Welcome to Part 3 and the final installment in a three-part series focused on community. In the first part, I covered where frameworks can hit their limits. In my last post I talked about how building a culture will help build and sustain your community. Part 3 explores how we can get the support we need by expanding our community teams internally and securing a seat at the table.
Building community takes work; it requires strategy, continuous content & marketing, buy-in from management, budget allocations and resources, programs and staffing, and above all else, consistency. But if you look at the average community team across growing companies, there seems to be a trend: the teams start small, and often stay small. How can a team of 1-3 people manage, plan for, and run a community operating like a full company?
Spoiler alert: a tiny team can’t, at least not well. But the team can lean on existing internal teams, orgs, and leaders to support the community as a whole and build what I like to call the ‘extended community team’.
I often say that community is the container that holds all customer engagement and activity, but not all customer engagement and activity comes from the community team itself. Your extended team is made up of all other leaders whose programs, products, and/or services engage with, rely on, and activate community members.
For example, in a SaaS company, the Documentation team is its own team and department. They’re responsible for creating product documentation, short how-tos and scripts, and managing the changelog for releases, fixes, and updates. While most community teams operate independent of Documentation, many utilize the Docs team’s materials to share in the community.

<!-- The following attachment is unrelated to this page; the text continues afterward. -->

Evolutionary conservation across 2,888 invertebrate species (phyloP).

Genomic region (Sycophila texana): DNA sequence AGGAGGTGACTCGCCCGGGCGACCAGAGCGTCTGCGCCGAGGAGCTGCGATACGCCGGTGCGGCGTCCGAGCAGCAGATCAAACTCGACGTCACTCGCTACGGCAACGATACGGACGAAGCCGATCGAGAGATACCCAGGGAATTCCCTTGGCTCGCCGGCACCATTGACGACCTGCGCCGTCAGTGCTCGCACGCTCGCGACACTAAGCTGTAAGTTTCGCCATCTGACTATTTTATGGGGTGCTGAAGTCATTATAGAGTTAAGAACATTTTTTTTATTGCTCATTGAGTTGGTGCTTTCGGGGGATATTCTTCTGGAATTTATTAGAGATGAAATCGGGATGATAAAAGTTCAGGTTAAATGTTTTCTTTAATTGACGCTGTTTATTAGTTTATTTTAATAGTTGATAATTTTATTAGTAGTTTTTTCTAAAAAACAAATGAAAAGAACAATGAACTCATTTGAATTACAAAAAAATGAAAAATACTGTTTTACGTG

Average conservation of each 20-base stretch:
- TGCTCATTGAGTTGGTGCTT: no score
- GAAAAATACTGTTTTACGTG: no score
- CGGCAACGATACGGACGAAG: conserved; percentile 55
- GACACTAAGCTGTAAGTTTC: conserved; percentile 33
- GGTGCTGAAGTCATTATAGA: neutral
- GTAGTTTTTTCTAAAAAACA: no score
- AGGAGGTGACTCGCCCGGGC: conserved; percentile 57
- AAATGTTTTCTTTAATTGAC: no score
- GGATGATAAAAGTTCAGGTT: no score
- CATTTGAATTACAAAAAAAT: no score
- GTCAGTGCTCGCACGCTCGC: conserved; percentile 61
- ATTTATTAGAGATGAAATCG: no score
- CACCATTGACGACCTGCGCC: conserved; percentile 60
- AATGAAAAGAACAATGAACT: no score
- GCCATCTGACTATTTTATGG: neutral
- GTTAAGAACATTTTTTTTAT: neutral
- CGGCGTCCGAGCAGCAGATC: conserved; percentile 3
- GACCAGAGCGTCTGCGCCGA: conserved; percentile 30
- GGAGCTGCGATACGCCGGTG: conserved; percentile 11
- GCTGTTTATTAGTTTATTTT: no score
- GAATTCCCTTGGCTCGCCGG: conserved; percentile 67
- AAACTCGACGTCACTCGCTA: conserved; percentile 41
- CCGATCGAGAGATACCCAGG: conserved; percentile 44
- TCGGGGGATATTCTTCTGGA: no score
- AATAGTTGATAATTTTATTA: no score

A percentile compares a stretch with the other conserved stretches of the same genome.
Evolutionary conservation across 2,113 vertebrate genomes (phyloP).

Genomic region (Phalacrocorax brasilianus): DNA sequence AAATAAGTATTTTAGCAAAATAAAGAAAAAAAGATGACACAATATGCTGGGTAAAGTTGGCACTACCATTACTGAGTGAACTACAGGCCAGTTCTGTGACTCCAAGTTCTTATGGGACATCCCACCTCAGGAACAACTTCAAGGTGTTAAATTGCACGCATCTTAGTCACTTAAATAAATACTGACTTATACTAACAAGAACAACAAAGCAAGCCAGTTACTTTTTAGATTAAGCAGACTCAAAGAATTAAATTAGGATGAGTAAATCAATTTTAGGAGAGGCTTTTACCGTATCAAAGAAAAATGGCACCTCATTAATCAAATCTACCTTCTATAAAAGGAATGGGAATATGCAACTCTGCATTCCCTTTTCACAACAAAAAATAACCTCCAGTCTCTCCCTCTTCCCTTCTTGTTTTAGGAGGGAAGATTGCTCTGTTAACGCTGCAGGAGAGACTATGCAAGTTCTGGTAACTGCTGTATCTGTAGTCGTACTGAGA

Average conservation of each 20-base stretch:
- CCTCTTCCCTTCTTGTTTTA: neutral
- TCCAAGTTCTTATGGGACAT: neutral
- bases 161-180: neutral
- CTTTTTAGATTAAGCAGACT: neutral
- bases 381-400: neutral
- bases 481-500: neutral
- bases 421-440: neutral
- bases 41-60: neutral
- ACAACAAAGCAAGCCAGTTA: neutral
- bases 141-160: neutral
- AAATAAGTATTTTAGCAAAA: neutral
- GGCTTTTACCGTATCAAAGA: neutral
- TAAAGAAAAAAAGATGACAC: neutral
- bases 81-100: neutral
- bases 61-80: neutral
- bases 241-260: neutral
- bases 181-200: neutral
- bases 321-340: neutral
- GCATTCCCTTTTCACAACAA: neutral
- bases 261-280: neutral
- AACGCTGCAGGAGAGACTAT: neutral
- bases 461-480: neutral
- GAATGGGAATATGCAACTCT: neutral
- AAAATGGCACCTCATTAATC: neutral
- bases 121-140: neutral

It’s easy to see how the Docs team could seamlessly support community and how community can support the Docs team. But without the intentional collaboration and a plan, community has to track and ask for those documents as needed, creating extra work for the already tiny team, and putting added stress on Docs to respond to community. This isn’t what we want to do.
As a community leader, imagine receiving weekly documentation updates and changelogs directly from the Documentation team that can be shared in community chats and newsletters? Content sent your way on a regular cadence creates value for your members, ensures customers and prospects are updated on all new features and fixes, and comes at little to no lift to you – or the Docs team
Now imagine expanding that alignment across the company to collaborate with additional teams such as:
|Invited Team Member||Offer||Ask|
|Engineering & Support Leads||
The list can go on, and the more you align internally, the more that tiny community team becomes not so tiny anymore. So how do we build this well-oiled expanded community machine? Here are a few steps to get you on your way.
Show Your Value
Consider this your first task as a community leader: if you want people to follow you, you need to showcase value. Use this as an opportunity to share how you can support their strategic goals, and what you’re able to do. Don’t add in an ask just yet, especially if you’re new. This is an opportunity to simply provide value and get yourself on a team’s radar.
Going back to our Documentation team example, start by setting up a meeting with the head of the team. Use the opportunity to introduce yourself, share a bit about where the community is and what you’re looking to do, ask about their team and goals, and then showcase some way the community can support one of those goals.